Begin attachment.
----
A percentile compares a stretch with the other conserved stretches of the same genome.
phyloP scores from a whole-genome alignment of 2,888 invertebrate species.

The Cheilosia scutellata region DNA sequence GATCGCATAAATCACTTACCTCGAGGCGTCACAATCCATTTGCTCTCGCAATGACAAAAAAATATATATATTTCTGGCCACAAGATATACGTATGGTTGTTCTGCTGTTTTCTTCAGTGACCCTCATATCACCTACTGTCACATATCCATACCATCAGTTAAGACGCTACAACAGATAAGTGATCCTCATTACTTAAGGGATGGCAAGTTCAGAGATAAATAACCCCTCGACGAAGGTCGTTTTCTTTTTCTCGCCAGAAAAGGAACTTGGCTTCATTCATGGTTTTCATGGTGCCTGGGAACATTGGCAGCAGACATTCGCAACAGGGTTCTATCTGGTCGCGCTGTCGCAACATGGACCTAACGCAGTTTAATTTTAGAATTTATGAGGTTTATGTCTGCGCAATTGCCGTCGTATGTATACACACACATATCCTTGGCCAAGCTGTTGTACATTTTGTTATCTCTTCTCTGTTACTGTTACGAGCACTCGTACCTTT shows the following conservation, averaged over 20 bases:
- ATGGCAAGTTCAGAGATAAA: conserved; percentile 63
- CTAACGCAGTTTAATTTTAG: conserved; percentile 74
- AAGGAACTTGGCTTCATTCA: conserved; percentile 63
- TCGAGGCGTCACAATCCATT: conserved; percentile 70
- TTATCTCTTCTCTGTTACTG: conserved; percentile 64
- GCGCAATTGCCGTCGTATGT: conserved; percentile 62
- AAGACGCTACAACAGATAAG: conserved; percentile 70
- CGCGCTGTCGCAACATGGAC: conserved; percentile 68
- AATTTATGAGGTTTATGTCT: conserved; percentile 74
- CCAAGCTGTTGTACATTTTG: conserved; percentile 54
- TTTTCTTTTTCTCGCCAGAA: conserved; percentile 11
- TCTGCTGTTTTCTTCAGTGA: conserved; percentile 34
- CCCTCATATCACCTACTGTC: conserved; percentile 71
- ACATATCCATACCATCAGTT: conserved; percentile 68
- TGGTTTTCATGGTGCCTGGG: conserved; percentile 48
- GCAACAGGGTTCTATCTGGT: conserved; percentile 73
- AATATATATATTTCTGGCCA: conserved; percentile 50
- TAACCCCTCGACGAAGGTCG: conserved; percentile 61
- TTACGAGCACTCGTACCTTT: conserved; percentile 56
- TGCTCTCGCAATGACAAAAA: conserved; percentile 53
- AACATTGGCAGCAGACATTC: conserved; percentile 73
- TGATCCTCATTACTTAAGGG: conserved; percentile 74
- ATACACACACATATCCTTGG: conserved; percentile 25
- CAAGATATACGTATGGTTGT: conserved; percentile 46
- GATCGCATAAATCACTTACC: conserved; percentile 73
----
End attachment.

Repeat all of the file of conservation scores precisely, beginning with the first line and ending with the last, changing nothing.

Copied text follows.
A percentile compares a stretch with the other conserved stretches of the same genome.
phyloP scores from a whole-genome alignment of 2,888 invertebrate species.

The Cheilosia scutellata region DNA sequence GATCGCATAAATCACTTACCTCGAGGCGTCACAATCCATTTGCTCTCGCAATGACAAAAAAATATATATATTTCTGGCCACAAGATATACGTATGGTTGTTCTGCTGTTTTCTTCAGTGACCCTCATATCACCTACTGTCACATATCCATACCATCAGTTAAGACGCTACAACAGATAAGTGATCCTCATTACTTAAGGGATGGCAAGTTCAGAGATAAATAACCCCTCGACGAAGGTCGTTTTCTTTTTCTCGCCAGAAAAGGAACTTGGCTTCATTCATGGTTTTCATGGTGCCTGGGAACATTGGCAGCAGACATTCGCAACAGGGTTCTATCTGGTCGCGCTGTCGCAACATGGACCTAACGCAGTTTAATTTTAGAATTTATGAGGTTTATGTCTGCGCAATTGCCGTCGTATGTATACACACACATATCCTTGGCCAAGCTGTTGTACATTTTGTTATCTCTTCTCTGTTACTGTTACGAGCACTCGTACCTTT shows the following conservation, averaged over 20 bases:
- ATGGCAAGTTCAGAGATAAA: conserved; percentile 63
- CTAACGCAGTTTAATTTTAG: conserved; percentile 74
- AAGGAACTTGGCTTCATTCA: conserved; percentile 63
- TCGAGGCGTCACAATCCATT: conserved; percentile 70
- TTATCTCTTCTCTGTTACTG: conserved; percentile 64
- GCGCAATTGCCGTCGTATGT: conserved; percentile 62
- AAGACGCTACAACAGATAAG: conserved; percentile 70
- CGCGCTGTCGCAACATGGAC: conserved; percentile 68
- AATTTATGAGGTTTATGTCT: conserved; percentile 74
- CCAAGCTGTTGTACATTTTG: conserved; percentile 54
- TTTTCTTTTTCTCGCCAGAA: conserved; percentile 11
- TCTGCTGTTTTCTTCAGTGA: conserved; percentile 34
- CCCTCATATCACCTACTGTC: conserved; percentile 71
- ACATATCCATACCATCAGTT: conserved; percentile 68
- TGGTTTTCATGGTGCCTGGG: conserved; percentile 48
- GCAACAGGGTTCTATCTGGT: conserved; percentile 73
- AATATATATATTTCTGGCCA: conserved; percentile 50
- TAACCCCTCGACGAAGGTCG: conserved; percentile 61
- TTACGAGCACTCGTACCTTT: conserved; percentile 56
- TGCTCTCGCAATGACAAAAA: conserved; percentile 53
- AACATTGGCAGCAGACATTC: conserved; percentile 73
- TGATCCTCATTACTTAAGGG: conserved; percentile 74
- ATACACACACATATCCTTGG: conserved; percentile 25
- CAAGATATACGTATGGTTGT: conserved; percentile 46
- GATCGCATAAATCACTTACC: conserved; percentile 73